Ladies who Linux

Silicon Valley is an interesting place to be studying software engineering. Patricianly if you don’t come from a tech background…(like me). I live about 45 miles from where I attend school; so every morning I have to take a commuter train into the city.  By 6 a.m. that train is filled with every tech badge imaginable – some I saw this morning, Salesforce, Oracle, Pinterest, Slack, Uber…just to name a few. How do I know…? Because it’s embroidered on everyones jacket, backpack, or other form of branded apparel. It’s a density of no comparison. It can be overwhelming most of the time, but sometimes I get to reap the benefits of of this close proximity to so many resources.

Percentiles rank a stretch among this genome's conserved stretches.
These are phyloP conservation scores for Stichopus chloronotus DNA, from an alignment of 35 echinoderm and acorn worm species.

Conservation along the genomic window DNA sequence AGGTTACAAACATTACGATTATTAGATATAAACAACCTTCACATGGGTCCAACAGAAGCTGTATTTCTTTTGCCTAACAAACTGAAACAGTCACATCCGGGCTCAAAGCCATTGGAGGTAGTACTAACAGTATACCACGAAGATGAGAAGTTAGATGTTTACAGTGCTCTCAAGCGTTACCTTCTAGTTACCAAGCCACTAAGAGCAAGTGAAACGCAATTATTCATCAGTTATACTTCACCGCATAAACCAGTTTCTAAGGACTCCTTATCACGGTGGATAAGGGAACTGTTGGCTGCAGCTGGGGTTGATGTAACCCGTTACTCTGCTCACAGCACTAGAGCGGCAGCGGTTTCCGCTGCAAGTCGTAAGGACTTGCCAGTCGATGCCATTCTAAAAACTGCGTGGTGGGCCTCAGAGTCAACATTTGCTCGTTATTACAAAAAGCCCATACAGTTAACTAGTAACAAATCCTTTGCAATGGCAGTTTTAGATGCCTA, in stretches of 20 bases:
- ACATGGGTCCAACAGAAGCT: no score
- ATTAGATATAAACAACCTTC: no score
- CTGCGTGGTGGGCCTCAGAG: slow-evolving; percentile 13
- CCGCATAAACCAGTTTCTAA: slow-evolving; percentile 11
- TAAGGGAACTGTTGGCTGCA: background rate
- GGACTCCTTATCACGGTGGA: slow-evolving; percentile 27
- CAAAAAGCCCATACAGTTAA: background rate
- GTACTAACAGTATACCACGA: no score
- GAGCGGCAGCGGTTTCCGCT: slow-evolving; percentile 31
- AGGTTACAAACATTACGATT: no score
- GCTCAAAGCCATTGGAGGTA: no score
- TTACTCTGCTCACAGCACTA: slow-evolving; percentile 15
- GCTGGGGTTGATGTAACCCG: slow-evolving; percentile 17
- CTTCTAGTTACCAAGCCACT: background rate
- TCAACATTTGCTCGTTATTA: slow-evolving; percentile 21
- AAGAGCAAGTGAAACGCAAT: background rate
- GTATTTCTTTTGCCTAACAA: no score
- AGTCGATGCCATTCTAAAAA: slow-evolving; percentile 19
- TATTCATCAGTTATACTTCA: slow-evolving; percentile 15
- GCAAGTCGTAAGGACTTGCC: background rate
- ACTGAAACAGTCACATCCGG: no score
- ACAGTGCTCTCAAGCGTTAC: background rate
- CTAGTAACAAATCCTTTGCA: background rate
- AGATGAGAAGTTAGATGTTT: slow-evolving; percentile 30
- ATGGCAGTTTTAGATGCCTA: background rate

Last night I attended a Meetup at Dropbox. The theme of the night was ‘Ladies who Linux’. The Meetup caught my attention by the title. Not because it was specially for women, but because it was from a line from one of my favorite musical, song by one of my favorite actresses. The song is directly poking fun at women who are pursuing very little in life – the crux of their day being brunch. It’s funny and ironic choosing that for a title of a Meetup for women who are in fact doing the opposite, pursuing the world.

“Here’s to the ladies who lunch–
Everybody laugh.
Lounging in their caftans
And planning a brunch
On their own behalf. “

Elaine Stritch, from Stephen Sondehim’s “Company”